Smart Selling

Retailers are gaining insight into customer behavior with real intelligence.

Northern Group Retail and Anchor Blue Retail Group are two clothing retailers that are garnering success with retail profit optimization tools. The tools enable retailers to better manage the fine balance of stocking staples and seasonal items—a balance that can make or break a retailer.

Retail profit optimization software applications help retailers obtain a better understanding of their inventory and price and sell it correctly. Both Northern Group Retail and Anchor Blue Retail Group utilize Oracle Retail solutions, such as Oracle Retail Profit Optimization and Oracle Retail Advanced Inventory Planning, to address merchandising challenges.

Read how these tools help retailers make more profitable and smarter buying and selling decisions based on gathering data about customer spending and shopping habits.

The typical Northern Group Retail customer is a mom looking for comfortable, well-made clothing, for herself or her children. The Canadian-based retailer has more than 225 ladies' Northern Reflections and children's Northern Gateway retail outlets. But there was a downside to the company's success—at the end of the day, although company executives knew how many of its more than 10,000 SKUs of clothing had been sold, they knew very little about what each customer had bought or how frequently they were shopping.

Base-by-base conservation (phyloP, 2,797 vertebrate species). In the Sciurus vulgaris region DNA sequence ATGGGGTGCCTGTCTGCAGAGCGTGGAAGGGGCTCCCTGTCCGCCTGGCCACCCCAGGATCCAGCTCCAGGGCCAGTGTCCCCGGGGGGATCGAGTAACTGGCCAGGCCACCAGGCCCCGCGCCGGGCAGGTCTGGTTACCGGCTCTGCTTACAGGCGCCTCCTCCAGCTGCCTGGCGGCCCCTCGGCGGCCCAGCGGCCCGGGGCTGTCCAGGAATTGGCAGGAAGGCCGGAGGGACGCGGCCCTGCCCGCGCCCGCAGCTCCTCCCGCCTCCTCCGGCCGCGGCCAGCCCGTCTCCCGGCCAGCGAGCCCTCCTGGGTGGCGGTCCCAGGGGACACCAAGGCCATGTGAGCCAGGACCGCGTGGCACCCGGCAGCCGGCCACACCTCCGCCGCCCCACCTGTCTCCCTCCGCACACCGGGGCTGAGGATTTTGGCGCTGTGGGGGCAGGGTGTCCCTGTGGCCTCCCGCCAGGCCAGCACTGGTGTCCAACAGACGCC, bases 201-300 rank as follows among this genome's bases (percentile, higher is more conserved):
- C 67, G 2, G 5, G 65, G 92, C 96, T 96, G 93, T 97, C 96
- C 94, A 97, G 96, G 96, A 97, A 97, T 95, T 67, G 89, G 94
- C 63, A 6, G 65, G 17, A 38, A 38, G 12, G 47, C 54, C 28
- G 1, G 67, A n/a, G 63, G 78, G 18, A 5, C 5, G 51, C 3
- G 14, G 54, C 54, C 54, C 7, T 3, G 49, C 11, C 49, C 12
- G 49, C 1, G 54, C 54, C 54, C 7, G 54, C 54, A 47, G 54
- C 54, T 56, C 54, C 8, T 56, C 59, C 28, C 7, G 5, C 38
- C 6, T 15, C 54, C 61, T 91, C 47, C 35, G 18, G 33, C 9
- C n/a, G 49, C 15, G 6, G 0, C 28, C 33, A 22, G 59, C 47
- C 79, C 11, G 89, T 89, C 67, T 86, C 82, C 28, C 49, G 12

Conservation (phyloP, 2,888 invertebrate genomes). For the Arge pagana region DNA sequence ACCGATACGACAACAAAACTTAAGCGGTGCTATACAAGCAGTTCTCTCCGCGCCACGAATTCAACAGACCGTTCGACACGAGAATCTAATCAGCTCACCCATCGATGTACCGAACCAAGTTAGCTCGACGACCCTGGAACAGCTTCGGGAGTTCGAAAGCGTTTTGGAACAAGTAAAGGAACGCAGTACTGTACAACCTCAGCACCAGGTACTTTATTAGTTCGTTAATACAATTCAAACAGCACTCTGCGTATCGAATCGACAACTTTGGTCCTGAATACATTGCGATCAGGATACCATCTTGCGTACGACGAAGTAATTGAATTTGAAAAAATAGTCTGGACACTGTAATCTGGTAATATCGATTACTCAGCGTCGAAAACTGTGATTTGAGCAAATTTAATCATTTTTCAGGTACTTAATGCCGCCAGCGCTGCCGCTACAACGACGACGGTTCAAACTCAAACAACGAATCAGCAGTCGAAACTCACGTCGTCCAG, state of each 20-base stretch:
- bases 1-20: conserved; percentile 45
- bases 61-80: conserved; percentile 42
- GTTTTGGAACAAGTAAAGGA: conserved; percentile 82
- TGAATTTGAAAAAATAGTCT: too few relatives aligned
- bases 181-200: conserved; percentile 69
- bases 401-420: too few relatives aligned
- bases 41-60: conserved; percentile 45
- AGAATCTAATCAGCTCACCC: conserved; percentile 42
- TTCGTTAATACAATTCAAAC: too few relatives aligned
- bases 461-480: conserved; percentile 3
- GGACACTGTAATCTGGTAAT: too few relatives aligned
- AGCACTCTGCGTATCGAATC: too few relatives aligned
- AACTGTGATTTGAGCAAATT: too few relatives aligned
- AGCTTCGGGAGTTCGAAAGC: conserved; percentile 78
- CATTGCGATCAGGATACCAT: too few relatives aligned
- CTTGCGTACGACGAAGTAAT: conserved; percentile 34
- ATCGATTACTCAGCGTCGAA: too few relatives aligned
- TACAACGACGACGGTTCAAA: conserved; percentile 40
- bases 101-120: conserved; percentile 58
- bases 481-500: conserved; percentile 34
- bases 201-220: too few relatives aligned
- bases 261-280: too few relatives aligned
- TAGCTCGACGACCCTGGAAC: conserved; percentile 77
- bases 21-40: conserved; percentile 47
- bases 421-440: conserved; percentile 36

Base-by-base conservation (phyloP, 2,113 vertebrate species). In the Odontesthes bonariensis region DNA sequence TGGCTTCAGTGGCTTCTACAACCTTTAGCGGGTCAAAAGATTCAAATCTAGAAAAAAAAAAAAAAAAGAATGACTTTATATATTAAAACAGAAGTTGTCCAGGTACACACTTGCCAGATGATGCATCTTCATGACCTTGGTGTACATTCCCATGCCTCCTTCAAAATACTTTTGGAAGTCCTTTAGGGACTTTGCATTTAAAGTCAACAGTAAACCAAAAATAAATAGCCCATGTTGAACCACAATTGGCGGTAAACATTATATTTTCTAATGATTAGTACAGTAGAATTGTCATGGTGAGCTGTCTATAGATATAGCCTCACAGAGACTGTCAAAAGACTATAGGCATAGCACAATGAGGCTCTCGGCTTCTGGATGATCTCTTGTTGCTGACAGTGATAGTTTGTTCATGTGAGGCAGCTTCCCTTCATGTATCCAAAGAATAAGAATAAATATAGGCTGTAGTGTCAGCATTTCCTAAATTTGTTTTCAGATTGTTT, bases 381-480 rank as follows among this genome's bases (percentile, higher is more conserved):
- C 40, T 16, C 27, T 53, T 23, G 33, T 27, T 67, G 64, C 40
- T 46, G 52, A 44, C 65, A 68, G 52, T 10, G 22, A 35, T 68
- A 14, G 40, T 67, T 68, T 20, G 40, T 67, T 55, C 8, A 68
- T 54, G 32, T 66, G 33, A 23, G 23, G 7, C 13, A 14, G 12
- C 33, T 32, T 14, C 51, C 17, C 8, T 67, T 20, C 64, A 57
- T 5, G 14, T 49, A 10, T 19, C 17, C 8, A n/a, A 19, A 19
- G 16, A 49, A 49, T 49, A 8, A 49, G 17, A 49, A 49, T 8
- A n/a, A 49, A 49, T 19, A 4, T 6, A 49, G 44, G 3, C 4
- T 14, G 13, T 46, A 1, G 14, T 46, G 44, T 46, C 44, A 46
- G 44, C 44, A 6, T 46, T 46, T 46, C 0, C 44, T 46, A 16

"We had historical information on how a style sold in specific stores. The view, however, was more merchant-centric than customer-centric. A buyer would be able to say, 'I bought 5,000 of this sweater and I sold 4,000 of it. Here are the stores I sold it in and here are the sizes I sold it in.' But that was all," explains Bill Booth, Northern Group's vice president of inventory management. "We used focus groups and talked to sales associates and managers to get more information, but it was all anecdotal perceptions of what was going on in the stores."

As a result, in 2001 the company experienced significant losses after making what were categorized as poorly structured markdowns; executives realized that pricing strategies weren't what they should have been. Too much merchandise was selling at a discount, and inventory wasn't turning over quickly enough. Customers weren't able to buy what they wanted when they wanted, because there wasn't enough space on the selling floor for new merchandise as the seasons changed. This meant Northern Group Retail was not only experiencing capital drain, but a drain of its customer loyalty as well.

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